Particle physics: At CERN, the European physics lab outside Geneva, experiments smashing protons into protons will create, in 2005, conditions not seen since a few fractions of a second after the creation, says physicist Chris Quigg of Fermi National Accelerator Laboratory. In the detritus created by these collisions at the Large Hadron Collider, physicists hope to find a never-detected particle called the Higgs boson. Just after the big bang, 12 or so billion years ago, when all the forces in the cosmos were one unified, symmetric field, the Higgs supposedly acted like a sledgehammer on a mirror, shattering the perfect symmetry and doling out this shard of mass to one class of elementary particles, like electrons, and that shard to others, like quarks. At least, physicists think it did. If they don't find it, their standard model of forces and matter will be in trouble.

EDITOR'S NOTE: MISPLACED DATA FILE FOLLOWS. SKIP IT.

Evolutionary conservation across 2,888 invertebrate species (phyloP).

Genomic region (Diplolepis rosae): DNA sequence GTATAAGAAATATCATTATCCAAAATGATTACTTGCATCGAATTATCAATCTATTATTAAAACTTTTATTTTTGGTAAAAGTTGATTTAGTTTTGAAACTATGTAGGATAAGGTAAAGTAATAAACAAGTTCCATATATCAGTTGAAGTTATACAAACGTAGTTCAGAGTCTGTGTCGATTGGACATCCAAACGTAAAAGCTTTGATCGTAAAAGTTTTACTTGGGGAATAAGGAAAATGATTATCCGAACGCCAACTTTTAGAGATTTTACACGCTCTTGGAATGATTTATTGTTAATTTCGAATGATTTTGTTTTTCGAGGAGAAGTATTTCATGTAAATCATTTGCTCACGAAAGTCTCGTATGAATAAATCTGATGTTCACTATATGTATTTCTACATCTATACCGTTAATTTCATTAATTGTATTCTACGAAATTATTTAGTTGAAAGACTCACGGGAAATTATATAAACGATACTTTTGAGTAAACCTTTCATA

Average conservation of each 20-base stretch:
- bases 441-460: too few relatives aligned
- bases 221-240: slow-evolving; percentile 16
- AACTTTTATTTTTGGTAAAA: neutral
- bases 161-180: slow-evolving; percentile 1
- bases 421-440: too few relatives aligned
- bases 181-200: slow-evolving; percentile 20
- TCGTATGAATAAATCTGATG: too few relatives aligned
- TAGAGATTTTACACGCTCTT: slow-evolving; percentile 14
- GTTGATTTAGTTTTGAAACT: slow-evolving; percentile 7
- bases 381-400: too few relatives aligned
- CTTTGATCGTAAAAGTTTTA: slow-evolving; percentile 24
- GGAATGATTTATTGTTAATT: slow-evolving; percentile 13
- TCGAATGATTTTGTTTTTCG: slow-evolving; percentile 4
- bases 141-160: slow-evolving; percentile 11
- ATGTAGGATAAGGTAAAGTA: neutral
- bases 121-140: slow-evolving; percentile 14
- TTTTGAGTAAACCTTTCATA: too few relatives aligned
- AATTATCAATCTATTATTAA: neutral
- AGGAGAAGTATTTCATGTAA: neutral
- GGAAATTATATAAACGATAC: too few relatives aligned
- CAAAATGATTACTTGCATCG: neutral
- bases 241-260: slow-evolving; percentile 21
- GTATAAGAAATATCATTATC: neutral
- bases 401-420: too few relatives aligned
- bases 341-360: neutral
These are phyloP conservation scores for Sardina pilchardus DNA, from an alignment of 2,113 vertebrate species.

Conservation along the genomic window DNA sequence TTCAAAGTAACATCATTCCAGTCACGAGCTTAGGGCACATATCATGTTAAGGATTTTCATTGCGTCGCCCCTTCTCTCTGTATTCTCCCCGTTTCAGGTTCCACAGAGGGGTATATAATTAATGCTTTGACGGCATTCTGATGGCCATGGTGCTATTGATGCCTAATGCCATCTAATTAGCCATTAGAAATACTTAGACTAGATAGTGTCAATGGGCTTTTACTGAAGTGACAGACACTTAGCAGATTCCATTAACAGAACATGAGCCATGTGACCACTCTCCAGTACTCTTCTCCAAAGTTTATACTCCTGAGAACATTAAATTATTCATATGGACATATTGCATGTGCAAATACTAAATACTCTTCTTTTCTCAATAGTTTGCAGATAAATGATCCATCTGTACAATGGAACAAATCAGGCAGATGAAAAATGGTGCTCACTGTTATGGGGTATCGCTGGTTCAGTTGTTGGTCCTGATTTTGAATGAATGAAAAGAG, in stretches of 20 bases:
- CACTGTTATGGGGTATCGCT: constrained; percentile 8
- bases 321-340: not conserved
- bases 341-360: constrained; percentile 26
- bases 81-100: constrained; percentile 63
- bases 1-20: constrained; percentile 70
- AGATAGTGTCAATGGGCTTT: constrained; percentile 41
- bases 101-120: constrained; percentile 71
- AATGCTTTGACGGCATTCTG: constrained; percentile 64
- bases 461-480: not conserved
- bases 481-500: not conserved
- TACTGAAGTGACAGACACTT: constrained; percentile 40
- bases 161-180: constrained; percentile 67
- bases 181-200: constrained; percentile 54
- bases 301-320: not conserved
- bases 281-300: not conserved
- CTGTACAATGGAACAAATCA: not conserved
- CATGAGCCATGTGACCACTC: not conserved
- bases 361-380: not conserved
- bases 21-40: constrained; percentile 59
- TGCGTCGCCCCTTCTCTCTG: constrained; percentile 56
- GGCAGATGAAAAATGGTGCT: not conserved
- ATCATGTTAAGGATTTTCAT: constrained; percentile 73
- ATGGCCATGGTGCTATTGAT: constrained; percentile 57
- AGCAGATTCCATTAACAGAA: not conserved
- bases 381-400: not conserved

Gravity: When black holes collide, the calamity should flood the cosmos with gravitational radiation, physicists predict. The waves would create ripples in the very fabric of spacetime. They would make space itself contract or expand. No one has yet detected such a wave, but in 2001, physicists may catch such a wave at two elaborate systems of mirrors called LIGO, one in Louisiana and one in Washington state. LIGO should detect when a gravity wave makes space shrink by a little bit.